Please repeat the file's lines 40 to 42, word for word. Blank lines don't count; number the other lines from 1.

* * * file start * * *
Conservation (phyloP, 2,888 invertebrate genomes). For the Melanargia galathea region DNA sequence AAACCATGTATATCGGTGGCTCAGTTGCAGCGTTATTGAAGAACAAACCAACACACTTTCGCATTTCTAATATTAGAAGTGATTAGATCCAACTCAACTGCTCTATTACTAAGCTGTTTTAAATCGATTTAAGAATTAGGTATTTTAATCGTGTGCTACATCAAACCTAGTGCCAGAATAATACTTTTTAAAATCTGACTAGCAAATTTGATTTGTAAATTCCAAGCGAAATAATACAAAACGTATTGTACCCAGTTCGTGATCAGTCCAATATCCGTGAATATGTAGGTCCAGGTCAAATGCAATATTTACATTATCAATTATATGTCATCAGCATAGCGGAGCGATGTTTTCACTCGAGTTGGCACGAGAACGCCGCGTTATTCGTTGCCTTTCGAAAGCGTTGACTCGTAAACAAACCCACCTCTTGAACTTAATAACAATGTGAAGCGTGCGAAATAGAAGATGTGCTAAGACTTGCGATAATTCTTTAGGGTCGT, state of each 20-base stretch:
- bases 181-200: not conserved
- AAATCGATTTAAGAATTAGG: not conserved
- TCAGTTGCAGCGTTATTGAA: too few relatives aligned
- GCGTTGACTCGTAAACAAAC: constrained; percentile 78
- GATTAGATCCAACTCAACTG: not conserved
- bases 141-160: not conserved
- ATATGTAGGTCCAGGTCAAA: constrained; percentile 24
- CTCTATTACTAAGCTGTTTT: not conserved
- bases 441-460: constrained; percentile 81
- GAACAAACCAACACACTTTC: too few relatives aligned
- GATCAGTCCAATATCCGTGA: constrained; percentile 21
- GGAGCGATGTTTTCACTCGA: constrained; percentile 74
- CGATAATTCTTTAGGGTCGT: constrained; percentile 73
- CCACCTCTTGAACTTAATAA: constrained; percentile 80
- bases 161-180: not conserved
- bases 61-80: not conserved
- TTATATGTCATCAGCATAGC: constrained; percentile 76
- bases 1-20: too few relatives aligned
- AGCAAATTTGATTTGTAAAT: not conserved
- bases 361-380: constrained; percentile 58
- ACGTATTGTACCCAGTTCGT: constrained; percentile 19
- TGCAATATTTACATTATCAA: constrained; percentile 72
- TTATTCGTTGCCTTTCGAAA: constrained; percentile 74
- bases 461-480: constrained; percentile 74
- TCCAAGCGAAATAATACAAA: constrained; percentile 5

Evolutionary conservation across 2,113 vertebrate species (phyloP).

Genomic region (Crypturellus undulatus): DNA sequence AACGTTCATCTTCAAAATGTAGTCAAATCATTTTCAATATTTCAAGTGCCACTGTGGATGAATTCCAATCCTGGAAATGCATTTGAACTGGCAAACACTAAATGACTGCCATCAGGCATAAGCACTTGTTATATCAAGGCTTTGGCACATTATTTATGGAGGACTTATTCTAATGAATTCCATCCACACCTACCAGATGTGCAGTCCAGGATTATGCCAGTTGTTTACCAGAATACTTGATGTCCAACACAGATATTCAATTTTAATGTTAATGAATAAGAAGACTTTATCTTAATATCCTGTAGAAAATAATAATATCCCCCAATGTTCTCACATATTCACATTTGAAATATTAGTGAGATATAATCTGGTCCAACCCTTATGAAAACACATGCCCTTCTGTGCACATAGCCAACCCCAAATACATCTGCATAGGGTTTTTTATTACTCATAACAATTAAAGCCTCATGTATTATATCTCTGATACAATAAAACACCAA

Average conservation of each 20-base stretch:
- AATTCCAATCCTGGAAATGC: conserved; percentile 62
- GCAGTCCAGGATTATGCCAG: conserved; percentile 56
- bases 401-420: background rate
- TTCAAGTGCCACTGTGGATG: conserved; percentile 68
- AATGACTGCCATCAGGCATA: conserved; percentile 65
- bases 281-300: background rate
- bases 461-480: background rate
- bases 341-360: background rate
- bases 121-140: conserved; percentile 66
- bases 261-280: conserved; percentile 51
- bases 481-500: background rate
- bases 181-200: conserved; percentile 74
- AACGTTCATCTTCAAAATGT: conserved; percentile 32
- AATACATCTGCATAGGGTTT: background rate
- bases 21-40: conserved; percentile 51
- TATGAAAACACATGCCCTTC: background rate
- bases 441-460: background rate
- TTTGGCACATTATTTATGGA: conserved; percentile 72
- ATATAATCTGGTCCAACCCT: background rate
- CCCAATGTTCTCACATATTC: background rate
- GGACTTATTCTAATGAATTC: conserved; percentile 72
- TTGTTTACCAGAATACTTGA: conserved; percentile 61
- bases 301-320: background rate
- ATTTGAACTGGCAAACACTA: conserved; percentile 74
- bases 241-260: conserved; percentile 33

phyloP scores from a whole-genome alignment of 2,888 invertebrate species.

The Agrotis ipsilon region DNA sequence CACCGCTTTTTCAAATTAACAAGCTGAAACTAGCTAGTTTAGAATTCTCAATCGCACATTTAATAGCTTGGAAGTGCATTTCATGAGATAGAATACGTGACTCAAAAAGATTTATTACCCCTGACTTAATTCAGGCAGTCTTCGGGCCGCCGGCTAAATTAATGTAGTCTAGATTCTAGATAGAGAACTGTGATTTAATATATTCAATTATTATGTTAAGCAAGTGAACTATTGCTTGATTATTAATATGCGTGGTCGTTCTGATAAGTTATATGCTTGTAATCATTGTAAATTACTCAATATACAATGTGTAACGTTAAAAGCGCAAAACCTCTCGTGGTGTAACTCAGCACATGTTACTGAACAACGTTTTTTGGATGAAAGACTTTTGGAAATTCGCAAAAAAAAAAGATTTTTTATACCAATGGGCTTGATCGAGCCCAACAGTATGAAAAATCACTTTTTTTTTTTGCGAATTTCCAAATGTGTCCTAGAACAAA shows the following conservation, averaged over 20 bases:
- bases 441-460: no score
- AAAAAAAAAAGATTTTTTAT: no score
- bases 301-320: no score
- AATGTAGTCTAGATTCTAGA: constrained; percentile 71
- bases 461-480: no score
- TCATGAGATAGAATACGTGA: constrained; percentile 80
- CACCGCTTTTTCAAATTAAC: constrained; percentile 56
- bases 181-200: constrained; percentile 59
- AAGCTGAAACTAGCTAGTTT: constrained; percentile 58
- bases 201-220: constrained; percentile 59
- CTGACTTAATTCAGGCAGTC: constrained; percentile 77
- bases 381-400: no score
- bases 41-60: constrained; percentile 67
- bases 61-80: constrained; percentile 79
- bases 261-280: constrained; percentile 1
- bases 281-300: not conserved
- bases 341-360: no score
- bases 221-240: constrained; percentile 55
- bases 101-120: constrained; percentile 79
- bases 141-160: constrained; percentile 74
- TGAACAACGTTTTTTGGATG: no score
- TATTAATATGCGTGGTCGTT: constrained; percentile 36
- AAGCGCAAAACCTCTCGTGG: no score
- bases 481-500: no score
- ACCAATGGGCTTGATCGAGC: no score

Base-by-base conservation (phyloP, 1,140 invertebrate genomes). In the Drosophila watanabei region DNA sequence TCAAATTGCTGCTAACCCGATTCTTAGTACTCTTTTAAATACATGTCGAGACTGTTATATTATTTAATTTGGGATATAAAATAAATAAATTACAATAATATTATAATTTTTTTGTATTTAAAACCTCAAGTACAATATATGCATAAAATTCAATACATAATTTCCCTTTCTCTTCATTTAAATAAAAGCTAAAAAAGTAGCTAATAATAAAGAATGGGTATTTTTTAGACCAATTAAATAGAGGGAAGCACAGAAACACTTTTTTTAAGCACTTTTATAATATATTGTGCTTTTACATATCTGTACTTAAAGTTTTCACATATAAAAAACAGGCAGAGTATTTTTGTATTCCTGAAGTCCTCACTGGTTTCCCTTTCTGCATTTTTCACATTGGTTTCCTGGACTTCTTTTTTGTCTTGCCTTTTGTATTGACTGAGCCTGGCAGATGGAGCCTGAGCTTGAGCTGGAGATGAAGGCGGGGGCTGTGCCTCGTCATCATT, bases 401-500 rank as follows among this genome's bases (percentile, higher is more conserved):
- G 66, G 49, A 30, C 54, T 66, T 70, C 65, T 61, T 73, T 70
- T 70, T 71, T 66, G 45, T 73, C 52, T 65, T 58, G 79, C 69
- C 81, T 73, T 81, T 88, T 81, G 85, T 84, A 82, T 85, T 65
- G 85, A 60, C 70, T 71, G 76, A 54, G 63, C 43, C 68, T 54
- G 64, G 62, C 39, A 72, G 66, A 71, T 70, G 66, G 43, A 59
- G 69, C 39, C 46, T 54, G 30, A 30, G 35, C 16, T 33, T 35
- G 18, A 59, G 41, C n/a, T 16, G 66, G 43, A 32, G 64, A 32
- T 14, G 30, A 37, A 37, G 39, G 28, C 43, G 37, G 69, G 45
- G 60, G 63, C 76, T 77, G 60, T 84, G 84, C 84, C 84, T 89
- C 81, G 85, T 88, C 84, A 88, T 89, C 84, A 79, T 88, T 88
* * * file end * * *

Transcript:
- bases 481-500: background rate
- bases 181-200: conserved; percentile 74
- AACGTTCATCTTCAAAATGT: conserved; percentile 32